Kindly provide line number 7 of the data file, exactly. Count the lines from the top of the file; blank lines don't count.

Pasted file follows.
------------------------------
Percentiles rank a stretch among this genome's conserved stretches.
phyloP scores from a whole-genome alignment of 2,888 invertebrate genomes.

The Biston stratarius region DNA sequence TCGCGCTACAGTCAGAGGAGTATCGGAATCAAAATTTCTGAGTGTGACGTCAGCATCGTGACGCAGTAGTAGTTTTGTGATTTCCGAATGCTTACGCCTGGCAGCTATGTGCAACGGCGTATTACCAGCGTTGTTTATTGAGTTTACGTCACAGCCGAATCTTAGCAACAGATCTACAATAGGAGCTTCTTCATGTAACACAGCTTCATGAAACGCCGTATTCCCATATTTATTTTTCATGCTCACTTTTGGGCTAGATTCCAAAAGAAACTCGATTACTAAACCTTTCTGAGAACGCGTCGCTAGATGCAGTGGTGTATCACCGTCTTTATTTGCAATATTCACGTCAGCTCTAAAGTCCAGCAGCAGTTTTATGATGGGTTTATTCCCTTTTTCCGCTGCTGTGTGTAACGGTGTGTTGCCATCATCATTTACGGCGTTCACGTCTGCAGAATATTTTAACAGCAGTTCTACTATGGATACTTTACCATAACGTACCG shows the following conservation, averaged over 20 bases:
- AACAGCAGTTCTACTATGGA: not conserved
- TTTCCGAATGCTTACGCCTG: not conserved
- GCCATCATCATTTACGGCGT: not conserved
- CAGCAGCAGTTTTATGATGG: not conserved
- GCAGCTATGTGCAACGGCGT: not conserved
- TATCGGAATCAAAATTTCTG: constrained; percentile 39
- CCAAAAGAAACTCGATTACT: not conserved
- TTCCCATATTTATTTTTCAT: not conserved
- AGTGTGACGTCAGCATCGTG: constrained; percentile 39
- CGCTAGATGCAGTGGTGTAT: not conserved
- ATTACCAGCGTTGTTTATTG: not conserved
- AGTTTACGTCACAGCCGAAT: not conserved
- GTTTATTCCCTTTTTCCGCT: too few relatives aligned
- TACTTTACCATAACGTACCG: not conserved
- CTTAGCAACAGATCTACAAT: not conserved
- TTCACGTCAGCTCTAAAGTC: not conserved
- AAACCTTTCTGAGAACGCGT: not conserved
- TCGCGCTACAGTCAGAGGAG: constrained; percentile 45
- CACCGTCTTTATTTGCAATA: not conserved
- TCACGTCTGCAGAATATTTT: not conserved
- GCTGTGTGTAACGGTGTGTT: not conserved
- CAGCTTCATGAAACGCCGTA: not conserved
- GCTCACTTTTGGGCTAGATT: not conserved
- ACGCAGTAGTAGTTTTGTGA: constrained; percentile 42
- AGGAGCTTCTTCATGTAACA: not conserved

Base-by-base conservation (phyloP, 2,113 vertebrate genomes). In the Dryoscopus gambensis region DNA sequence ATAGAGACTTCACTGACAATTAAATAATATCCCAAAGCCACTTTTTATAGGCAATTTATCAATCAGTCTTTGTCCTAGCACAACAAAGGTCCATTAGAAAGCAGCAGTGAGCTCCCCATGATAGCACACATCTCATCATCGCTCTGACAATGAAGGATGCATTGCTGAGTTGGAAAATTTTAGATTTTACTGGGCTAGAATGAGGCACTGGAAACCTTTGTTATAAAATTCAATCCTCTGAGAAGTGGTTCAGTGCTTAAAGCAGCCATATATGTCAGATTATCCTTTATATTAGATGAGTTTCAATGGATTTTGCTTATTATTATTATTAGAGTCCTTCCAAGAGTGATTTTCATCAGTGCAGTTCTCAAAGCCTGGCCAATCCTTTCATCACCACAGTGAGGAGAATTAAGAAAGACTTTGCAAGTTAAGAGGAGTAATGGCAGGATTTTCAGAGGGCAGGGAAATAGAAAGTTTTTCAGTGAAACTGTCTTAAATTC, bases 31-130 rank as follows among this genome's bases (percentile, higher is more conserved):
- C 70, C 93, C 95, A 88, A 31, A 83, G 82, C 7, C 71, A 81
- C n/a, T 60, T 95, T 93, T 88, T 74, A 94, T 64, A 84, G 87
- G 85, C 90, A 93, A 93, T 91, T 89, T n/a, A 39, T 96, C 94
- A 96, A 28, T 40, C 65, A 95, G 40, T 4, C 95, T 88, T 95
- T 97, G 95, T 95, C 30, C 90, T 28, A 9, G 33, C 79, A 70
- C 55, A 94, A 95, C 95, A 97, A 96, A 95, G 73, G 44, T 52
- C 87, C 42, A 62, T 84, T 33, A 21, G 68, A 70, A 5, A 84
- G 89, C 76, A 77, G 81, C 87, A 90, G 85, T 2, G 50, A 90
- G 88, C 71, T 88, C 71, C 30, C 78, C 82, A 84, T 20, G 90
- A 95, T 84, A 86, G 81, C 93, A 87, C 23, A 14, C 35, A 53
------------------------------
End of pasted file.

- CAGCAGCAGTTTTATGATGG: not conserved